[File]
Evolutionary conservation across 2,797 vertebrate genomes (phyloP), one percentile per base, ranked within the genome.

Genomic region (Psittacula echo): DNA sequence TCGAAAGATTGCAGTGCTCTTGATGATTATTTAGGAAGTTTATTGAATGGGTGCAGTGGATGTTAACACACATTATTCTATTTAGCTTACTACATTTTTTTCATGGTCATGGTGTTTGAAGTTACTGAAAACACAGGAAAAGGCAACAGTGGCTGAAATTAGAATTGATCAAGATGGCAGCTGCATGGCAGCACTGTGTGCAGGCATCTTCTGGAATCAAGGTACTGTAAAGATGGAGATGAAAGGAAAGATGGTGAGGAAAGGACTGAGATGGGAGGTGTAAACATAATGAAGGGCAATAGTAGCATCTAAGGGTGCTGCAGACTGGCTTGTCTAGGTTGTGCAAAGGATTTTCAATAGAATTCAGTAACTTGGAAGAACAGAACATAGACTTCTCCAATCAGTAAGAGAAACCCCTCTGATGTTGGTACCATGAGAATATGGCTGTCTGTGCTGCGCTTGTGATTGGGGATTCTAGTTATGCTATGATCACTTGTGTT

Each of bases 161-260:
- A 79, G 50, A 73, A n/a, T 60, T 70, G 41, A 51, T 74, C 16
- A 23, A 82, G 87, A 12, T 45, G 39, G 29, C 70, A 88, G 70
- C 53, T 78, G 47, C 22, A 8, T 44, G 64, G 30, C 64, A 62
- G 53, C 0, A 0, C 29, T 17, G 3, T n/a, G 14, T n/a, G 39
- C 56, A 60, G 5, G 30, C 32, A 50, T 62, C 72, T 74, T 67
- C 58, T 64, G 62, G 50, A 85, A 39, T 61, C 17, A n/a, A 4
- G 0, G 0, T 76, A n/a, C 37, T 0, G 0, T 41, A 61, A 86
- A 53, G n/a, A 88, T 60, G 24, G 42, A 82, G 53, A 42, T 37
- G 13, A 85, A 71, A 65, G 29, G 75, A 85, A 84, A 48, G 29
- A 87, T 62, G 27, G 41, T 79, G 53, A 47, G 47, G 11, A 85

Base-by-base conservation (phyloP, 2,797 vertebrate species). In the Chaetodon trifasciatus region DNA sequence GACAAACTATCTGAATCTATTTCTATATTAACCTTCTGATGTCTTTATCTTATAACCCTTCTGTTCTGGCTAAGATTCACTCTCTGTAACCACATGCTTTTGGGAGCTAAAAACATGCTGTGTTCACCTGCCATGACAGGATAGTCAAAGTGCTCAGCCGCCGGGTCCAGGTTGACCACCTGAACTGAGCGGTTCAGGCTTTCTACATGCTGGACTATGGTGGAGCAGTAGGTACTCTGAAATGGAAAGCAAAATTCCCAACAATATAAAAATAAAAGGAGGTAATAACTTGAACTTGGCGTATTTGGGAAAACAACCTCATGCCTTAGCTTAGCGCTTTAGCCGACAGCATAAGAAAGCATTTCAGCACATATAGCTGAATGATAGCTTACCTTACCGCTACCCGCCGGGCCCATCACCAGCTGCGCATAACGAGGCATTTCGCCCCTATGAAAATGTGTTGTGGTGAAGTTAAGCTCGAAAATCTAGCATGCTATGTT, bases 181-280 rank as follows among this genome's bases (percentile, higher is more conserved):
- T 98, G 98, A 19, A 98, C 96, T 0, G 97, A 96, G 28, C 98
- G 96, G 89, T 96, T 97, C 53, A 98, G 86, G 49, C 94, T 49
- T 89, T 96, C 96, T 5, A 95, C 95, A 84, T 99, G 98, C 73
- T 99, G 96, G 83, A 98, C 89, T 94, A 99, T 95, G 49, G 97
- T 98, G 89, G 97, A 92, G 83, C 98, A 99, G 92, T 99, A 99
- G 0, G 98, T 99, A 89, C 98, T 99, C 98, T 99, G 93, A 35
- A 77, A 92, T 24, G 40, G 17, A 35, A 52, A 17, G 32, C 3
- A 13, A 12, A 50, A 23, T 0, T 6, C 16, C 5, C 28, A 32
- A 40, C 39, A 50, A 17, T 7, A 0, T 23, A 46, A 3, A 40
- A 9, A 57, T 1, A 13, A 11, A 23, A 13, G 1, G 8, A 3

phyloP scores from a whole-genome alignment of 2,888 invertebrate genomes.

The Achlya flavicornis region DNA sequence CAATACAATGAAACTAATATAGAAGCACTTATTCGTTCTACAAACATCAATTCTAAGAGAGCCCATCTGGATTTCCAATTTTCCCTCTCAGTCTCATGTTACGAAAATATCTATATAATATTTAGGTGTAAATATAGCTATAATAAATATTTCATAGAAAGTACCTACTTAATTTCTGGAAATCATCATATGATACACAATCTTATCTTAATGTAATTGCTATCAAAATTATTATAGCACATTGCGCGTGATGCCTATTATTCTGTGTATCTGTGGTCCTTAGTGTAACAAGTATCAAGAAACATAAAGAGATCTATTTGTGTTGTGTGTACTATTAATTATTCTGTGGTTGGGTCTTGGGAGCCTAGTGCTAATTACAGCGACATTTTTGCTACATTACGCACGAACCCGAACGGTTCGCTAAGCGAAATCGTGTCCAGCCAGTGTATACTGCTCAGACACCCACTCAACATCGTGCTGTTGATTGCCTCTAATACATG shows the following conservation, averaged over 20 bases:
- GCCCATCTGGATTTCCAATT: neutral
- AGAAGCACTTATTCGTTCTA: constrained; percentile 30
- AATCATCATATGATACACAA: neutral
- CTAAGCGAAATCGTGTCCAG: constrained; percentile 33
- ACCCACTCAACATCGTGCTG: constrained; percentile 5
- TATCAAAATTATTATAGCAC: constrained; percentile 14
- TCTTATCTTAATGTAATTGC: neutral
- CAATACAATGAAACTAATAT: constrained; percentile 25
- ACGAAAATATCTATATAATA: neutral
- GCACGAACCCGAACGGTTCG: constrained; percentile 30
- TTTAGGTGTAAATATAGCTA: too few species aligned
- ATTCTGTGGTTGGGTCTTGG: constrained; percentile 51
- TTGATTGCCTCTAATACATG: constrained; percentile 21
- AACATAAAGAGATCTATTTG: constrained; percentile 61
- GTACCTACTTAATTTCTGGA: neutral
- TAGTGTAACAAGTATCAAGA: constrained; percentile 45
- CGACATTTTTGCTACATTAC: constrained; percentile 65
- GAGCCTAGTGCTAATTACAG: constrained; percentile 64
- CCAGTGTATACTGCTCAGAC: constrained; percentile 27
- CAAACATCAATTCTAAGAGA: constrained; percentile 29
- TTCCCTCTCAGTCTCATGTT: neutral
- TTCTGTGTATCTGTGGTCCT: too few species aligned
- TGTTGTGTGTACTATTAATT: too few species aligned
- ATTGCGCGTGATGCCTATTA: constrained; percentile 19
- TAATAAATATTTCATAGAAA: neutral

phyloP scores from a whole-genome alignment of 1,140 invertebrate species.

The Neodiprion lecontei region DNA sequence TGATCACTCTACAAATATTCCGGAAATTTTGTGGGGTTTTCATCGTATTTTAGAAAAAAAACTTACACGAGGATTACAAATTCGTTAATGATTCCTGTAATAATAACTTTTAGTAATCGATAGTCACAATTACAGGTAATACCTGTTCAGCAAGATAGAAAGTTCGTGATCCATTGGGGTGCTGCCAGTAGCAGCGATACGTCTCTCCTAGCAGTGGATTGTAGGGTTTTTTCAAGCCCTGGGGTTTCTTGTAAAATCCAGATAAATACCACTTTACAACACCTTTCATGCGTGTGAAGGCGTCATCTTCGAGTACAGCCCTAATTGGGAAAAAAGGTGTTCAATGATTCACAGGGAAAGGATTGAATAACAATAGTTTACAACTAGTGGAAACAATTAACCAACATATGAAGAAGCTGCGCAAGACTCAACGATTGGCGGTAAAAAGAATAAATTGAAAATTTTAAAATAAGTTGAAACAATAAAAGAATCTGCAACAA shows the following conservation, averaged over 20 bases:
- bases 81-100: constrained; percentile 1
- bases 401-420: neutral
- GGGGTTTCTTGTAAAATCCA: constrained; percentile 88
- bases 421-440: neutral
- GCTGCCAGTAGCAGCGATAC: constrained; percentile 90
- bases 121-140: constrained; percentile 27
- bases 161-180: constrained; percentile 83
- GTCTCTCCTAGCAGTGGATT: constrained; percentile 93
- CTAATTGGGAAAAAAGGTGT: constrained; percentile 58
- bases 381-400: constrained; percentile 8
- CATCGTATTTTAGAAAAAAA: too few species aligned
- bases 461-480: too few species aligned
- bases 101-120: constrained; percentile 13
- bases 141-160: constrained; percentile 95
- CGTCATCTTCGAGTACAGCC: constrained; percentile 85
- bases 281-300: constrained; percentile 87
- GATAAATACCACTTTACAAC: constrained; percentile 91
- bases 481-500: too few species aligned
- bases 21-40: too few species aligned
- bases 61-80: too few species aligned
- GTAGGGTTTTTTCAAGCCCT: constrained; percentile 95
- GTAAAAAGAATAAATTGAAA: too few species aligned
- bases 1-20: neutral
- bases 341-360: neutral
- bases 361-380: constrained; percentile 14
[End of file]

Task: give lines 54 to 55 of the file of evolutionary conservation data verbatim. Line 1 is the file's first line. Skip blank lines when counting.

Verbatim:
- bases 81-100: constrained; percentile 1
- bases 401-420: neutral